When Kathleen McDonald moved from San Francisco to Toronto to finish her master’s degree, she found she had little time to care for her four year-old Labrador retriever Harrison. Doggie day care can run upwards of 50 dollars per day, and she didn’t want to have to send Harrison back to California to stay with a friend. Unsure of what else to do, she turned to the internet.
McDonald placed an ad on Craigslist, calling for help from dog lovers. She received a few responses, but no one seemed to be a good fit. She discussed her dilemma with her neighbor, Australian exchange student Davina Rimmer, who agreed to take care of Harrison. Rimmer put the word out that McDonald still needed some help.
Soon, Harrison’s timeshare dog-group expanded to six.
“Harrison has a strong foundation, but he’s also got a great social life,” McDonald said.
McDonald isn’t alone in her dog-sharing deal. These kinds of arrangements are becoming more popular with busy North Americans who can’t afford the expense of professional dog-sitting services. While they’re busy, dog lovers who cannot have their own pet are able to spend time with and care for dogs that might otherwise spend their days lonely and cooped up.
However, McDonald doesn’t leave Harrison with just anybody. She screens potential sharers as carefully as she would a potential date.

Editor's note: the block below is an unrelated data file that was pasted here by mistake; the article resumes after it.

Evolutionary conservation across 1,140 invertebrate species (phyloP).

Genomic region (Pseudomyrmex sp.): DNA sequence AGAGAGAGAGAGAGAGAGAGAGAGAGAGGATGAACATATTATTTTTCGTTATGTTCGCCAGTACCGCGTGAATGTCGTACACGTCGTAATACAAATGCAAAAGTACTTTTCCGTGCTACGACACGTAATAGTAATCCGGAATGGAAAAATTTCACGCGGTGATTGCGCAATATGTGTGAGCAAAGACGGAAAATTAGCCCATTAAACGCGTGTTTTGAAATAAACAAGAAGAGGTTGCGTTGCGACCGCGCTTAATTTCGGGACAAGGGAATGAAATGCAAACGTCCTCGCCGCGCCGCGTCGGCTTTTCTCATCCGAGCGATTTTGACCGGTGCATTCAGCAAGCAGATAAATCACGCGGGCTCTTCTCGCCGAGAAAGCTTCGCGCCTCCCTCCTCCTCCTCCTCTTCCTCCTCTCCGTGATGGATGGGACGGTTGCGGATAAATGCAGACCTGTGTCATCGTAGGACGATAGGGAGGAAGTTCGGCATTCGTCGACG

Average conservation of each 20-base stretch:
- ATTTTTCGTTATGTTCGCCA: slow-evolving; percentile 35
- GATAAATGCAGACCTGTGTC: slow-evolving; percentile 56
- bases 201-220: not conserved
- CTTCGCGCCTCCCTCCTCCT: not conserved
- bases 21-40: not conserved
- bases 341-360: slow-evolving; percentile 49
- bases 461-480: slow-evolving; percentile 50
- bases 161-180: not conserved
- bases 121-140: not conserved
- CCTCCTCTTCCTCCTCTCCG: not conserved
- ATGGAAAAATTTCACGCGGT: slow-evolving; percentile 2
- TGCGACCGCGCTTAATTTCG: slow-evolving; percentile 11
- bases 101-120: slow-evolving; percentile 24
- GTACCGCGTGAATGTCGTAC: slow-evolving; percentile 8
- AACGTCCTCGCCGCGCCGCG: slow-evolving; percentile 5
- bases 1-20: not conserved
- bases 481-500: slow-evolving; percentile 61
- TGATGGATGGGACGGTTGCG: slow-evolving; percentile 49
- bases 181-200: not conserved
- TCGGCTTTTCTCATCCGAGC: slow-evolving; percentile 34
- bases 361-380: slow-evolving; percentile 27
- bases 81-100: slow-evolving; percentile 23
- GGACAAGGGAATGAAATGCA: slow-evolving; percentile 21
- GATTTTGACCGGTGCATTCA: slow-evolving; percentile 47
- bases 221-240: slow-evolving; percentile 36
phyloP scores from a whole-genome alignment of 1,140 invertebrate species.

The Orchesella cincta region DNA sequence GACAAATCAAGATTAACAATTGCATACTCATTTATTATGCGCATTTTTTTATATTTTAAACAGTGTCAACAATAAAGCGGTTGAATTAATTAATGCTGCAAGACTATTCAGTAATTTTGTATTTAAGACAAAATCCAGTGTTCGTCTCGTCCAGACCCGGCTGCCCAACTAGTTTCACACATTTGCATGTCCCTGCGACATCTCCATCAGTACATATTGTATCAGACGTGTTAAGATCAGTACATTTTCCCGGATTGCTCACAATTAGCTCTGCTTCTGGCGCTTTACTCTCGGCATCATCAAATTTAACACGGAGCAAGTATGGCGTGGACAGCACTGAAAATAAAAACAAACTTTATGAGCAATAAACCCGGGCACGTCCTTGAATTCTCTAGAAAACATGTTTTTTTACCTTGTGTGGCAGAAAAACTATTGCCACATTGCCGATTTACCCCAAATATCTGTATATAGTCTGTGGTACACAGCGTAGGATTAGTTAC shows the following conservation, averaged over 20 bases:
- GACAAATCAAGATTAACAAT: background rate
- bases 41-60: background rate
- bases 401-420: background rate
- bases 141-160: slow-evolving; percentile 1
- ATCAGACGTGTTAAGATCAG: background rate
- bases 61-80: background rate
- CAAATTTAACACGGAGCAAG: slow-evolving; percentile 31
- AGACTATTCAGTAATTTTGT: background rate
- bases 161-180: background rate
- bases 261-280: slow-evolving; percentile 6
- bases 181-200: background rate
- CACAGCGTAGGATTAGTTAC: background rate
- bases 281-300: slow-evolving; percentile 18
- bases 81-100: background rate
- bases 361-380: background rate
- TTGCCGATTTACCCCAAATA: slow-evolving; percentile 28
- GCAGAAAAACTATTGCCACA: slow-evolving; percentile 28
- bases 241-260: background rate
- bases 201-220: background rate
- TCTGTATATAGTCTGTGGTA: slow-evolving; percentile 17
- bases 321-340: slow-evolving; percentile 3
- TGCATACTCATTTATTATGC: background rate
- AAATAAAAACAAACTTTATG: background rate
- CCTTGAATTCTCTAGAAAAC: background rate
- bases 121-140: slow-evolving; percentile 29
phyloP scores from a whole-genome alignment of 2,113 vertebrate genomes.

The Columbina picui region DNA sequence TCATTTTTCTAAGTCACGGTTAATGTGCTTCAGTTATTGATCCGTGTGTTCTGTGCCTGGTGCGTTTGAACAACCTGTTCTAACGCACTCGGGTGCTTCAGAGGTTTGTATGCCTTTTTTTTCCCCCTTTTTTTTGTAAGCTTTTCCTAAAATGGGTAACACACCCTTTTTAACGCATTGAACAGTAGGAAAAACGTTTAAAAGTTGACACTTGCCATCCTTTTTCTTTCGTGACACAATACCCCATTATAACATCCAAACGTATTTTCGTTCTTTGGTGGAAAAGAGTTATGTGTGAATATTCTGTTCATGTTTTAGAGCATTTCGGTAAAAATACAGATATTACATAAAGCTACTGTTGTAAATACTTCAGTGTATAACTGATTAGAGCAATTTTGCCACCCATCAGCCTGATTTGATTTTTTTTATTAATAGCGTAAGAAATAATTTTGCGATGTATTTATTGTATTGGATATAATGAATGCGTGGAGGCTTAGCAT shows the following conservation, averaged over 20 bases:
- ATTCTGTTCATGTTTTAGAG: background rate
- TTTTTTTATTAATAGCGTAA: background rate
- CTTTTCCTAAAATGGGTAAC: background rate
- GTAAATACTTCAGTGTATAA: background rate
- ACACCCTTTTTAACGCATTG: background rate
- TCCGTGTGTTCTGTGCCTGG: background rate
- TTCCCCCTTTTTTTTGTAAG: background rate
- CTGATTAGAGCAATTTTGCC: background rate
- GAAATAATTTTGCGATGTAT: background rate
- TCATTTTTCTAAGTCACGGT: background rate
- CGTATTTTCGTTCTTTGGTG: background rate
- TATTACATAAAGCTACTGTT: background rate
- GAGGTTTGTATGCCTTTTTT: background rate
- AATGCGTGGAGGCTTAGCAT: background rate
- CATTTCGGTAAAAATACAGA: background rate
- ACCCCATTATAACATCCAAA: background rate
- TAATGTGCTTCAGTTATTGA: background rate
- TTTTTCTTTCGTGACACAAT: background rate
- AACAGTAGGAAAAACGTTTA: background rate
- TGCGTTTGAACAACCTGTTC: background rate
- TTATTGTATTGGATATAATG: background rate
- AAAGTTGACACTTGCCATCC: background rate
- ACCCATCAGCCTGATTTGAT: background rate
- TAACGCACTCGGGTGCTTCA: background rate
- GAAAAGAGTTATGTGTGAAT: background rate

“It’s like a checklist. They’re well groomed so they can take care of themselves and my dog. Check.”
Not everyone feels sharing a dog in this manner is healthy. Consistency is key for well-behaved pets. People might want to feed them at odd hours, or have differing opinions on appropriate behavior. Is hopping on the couch acceptable? These inconsistencies can cause confusion in dogs, which may lead them to stop listening to their owners.
Shaswar Arahman, a canine behaviorist at the Toronto Humane Society, said, “I have a hard time getting a family on the same page for training a dog the same way, so if it’s a dog that’s shared between three strangers it’s difficult to get to that point for them all to handle the dog properly.”
Arahman said about 80 percent of people who adopt a dog to share will end up returning it to the animal shelter.
But not everyone has this problem. Rachel Nichol and Jennifer Bachler share 15 month-old English bulldog Elsa. Nichol is the primary owner, and is responsible for the costs. But the two read the same dog books, and enforce the same rules.
“A dog is a lot like a child. It needs the comfort of strict rules and limitations,” explained Nichol.
Many prefer to more intimately know who they’re sharing their pet with. “I wouldn’t do this with just about anybody,” Bachler said.
McDonald feels differently. “You can just see it in their eyes, you know?” she said. “Trusting strangers is the definition of making friends.”